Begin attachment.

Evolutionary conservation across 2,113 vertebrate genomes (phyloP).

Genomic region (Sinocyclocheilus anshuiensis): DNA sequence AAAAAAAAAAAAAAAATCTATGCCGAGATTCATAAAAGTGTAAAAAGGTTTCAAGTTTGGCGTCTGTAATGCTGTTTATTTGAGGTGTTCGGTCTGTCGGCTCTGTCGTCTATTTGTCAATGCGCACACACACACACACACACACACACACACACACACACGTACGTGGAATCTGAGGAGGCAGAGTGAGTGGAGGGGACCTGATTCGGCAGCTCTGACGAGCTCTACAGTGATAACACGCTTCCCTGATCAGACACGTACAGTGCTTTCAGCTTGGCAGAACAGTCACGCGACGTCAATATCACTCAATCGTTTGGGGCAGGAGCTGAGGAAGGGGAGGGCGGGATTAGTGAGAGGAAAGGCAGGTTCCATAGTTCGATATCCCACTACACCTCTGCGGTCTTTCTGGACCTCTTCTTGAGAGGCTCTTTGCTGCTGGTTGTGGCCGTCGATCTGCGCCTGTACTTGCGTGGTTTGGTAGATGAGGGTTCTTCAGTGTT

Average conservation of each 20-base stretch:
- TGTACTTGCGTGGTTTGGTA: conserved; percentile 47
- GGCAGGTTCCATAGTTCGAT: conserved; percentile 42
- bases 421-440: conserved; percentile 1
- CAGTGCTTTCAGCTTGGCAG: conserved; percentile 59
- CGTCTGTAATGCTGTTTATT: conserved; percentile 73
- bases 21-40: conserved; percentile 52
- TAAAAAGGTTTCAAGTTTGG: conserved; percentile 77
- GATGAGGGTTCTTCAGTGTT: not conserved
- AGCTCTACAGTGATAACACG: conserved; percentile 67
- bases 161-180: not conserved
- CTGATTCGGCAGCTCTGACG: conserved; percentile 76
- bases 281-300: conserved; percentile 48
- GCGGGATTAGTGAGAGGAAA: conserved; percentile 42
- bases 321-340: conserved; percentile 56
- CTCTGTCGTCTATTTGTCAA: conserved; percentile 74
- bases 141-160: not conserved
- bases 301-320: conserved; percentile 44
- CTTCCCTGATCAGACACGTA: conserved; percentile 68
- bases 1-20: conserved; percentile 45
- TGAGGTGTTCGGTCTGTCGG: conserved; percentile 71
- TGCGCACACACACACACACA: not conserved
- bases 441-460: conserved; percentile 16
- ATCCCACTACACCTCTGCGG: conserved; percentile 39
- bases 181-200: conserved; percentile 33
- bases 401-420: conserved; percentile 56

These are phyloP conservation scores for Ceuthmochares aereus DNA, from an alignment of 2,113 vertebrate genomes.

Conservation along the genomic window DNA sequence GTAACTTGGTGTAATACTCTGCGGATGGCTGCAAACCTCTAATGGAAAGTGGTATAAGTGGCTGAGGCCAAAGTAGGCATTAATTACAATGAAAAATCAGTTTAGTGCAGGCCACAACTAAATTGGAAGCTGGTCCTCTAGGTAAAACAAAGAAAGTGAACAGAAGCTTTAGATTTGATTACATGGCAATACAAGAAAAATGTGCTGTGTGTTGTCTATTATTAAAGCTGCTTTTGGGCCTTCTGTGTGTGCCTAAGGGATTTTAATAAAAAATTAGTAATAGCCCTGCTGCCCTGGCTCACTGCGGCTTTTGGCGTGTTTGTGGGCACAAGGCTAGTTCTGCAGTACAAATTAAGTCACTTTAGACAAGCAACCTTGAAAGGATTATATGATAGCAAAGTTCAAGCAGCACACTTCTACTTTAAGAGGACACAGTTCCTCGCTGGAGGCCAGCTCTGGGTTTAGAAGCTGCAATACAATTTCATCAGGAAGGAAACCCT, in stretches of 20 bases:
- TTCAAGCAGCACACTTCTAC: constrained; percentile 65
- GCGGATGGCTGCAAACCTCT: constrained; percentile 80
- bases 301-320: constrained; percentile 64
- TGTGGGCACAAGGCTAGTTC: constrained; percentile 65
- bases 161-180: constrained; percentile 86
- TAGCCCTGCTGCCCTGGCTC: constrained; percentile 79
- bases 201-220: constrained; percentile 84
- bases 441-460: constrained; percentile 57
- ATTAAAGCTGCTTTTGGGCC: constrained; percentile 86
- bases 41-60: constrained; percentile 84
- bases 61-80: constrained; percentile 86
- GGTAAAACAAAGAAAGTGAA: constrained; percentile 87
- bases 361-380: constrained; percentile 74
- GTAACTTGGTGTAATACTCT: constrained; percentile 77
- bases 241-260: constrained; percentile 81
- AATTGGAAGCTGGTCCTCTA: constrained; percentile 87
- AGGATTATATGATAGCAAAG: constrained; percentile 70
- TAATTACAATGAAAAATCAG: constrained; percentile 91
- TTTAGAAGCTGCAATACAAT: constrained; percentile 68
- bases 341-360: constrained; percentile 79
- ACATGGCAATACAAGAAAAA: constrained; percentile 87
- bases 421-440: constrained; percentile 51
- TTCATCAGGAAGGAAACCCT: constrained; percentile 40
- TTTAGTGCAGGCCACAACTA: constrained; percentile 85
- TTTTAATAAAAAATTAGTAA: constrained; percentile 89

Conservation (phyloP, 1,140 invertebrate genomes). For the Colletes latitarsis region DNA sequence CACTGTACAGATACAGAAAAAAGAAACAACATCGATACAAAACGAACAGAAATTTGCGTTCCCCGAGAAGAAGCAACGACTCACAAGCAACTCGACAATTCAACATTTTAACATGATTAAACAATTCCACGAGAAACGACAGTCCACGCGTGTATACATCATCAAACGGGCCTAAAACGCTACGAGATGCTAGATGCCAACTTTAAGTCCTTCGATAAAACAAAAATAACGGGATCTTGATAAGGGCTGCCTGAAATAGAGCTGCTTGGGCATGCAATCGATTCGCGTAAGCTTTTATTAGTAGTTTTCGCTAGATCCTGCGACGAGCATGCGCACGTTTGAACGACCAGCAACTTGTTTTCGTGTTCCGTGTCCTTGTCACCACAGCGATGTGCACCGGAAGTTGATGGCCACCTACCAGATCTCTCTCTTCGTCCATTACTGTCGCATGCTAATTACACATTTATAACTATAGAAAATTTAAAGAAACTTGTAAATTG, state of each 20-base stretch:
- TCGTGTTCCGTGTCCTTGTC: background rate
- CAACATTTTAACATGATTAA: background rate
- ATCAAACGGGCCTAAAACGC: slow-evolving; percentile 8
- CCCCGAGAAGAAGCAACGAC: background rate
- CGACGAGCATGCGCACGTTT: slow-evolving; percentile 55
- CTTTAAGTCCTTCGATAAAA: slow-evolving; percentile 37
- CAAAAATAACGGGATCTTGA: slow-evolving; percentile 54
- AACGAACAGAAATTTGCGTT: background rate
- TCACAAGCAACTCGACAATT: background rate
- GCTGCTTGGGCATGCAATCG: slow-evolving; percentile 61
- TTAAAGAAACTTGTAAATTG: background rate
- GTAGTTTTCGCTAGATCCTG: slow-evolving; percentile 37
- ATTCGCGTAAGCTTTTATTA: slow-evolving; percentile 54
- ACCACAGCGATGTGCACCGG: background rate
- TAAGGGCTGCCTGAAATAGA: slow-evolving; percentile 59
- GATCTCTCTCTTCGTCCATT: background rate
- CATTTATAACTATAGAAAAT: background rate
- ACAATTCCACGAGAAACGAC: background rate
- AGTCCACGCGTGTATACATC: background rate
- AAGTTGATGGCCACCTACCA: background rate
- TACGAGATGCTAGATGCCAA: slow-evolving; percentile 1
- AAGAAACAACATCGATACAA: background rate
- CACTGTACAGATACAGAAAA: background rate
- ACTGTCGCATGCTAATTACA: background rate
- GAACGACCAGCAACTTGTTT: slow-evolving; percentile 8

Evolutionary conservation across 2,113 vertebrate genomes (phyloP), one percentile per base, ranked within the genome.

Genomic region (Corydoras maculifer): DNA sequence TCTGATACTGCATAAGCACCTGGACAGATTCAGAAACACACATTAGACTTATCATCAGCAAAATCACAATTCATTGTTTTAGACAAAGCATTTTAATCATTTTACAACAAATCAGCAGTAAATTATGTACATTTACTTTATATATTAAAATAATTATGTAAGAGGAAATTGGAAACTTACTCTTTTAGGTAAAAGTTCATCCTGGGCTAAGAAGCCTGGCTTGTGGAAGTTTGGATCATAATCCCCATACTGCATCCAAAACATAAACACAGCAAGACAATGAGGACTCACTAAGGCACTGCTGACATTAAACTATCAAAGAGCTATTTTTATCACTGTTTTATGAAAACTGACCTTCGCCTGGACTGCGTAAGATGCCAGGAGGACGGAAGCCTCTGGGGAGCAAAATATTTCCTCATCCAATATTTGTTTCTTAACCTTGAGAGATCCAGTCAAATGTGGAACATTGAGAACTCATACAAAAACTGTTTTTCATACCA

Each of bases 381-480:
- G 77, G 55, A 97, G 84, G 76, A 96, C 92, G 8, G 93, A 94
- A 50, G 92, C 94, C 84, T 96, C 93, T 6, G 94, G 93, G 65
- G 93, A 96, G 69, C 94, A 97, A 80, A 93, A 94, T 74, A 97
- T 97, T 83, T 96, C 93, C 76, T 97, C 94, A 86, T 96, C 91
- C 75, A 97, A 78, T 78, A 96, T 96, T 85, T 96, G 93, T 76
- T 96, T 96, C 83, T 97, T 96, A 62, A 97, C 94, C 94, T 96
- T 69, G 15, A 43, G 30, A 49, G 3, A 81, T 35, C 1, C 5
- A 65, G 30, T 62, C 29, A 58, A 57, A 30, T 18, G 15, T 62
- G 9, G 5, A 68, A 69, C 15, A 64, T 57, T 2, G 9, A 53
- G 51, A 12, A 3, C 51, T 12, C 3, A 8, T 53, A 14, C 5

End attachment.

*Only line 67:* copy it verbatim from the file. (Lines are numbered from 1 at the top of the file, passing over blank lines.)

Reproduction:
- TTAAAGAAACTTGTAAATTG: background rate